Political Lies: Strategy or Mental Defect?

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I just read a riveting historical analysis of lying by Presidential candidates, and in particular by our two current ones. Both have been accused of fibbing and shading the truth, something hardly unusual for politicians, but not in my lifetime has this become such a key part of the political dialog.

The analysis is revealing. Trump appears to lie reflexively, saying whatever comes into his mind that appears to serve his current purpose. It is as though he really does live in Wonderland where anything can be true if you say it is so. Lies to him are strategies.

Hillary is far more selective. Almost all of her lies are about herself, not about others or about external events. She has constructed a self-image that protects her from inconvenient facts. Lies evolve from failed attempts to reconcile this self-image with objective reality.

Nicholas Kristof concocted this example that aptly illustrates this difference. “If Clinton declares that she didn’t chop down a cherry tree, that might mean that she actually used a chain saw to cut it down. Or that she ordered an aide to chop it down. As for Trump, he will insist, [that he] absolutely did not chop down that cherry tree, even as he clutches the ax with which he chopped it down moments earlier on Facebook Live.

Both of them seem to truly believe at least some of their lies, and that belief is sometimes strong enough to withstand solid evidence to the contrary. The question then is the degree to which this characteristic might negatively impact their Presidency. An inability to appreciate the true situation is potentially very dangerous, particularly where great affairs of state are involved. That is so obviously true that arguing it is pointless.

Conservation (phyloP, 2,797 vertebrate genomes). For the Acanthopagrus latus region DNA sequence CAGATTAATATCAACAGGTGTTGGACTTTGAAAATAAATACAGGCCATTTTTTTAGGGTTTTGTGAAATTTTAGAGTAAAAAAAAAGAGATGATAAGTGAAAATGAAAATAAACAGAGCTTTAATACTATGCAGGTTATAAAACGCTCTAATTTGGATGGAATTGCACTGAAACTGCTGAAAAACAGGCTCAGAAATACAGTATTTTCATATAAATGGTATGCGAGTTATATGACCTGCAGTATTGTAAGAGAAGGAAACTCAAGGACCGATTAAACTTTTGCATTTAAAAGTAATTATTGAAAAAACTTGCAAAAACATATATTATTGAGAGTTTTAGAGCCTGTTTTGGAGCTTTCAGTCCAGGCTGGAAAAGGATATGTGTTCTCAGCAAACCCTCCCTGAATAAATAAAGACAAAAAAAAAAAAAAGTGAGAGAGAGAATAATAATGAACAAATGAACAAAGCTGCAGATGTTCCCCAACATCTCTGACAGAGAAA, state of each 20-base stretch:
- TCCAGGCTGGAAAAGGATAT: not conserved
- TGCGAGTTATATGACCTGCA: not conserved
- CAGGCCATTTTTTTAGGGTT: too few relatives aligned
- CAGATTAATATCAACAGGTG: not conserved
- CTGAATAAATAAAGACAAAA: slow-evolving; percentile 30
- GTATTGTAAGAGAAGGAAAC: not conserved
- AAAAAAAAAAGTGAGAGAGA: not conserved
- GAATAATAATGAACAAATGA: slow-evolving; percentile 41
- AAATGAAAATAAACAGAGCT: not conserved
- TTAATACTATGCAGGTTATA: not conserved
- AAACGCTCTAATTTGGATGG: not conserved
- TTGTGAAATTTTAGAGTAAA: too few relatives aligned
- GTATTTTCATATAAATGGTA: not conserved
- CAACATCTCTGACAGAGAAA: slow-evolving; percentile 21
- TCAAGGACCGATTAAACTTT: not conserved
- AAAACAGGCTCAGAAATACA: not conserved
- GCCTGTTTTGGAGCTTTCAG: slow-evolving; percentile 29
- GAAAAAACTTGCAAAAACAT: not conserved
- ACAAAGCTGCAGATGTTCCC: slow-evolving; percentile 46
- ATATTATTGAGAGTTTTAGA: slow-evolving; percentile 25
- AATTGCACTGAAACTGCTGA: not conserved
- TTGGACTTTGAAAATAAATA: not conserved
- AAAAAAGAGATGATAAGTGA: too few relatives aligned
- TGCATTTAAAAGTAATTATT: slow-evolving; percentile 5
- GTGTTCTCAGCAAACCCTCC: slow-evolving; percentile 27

The difference between the scope and extent of their propensity to lie is crucial. Hillary’s lies are relatively harmless, although they do clearly indicate a serious psychological issue. Trump’s strategic lies are far more problematic. Does he, like Lewis Carroll’s White Queen, think ‘six impossible things before breakfast’? Or is he simply a devious and compulsive liar? It is impossible to discern from afar and without expert diagnosis, but the potential consequences for someone wielding the power of the Presidency are frightening.

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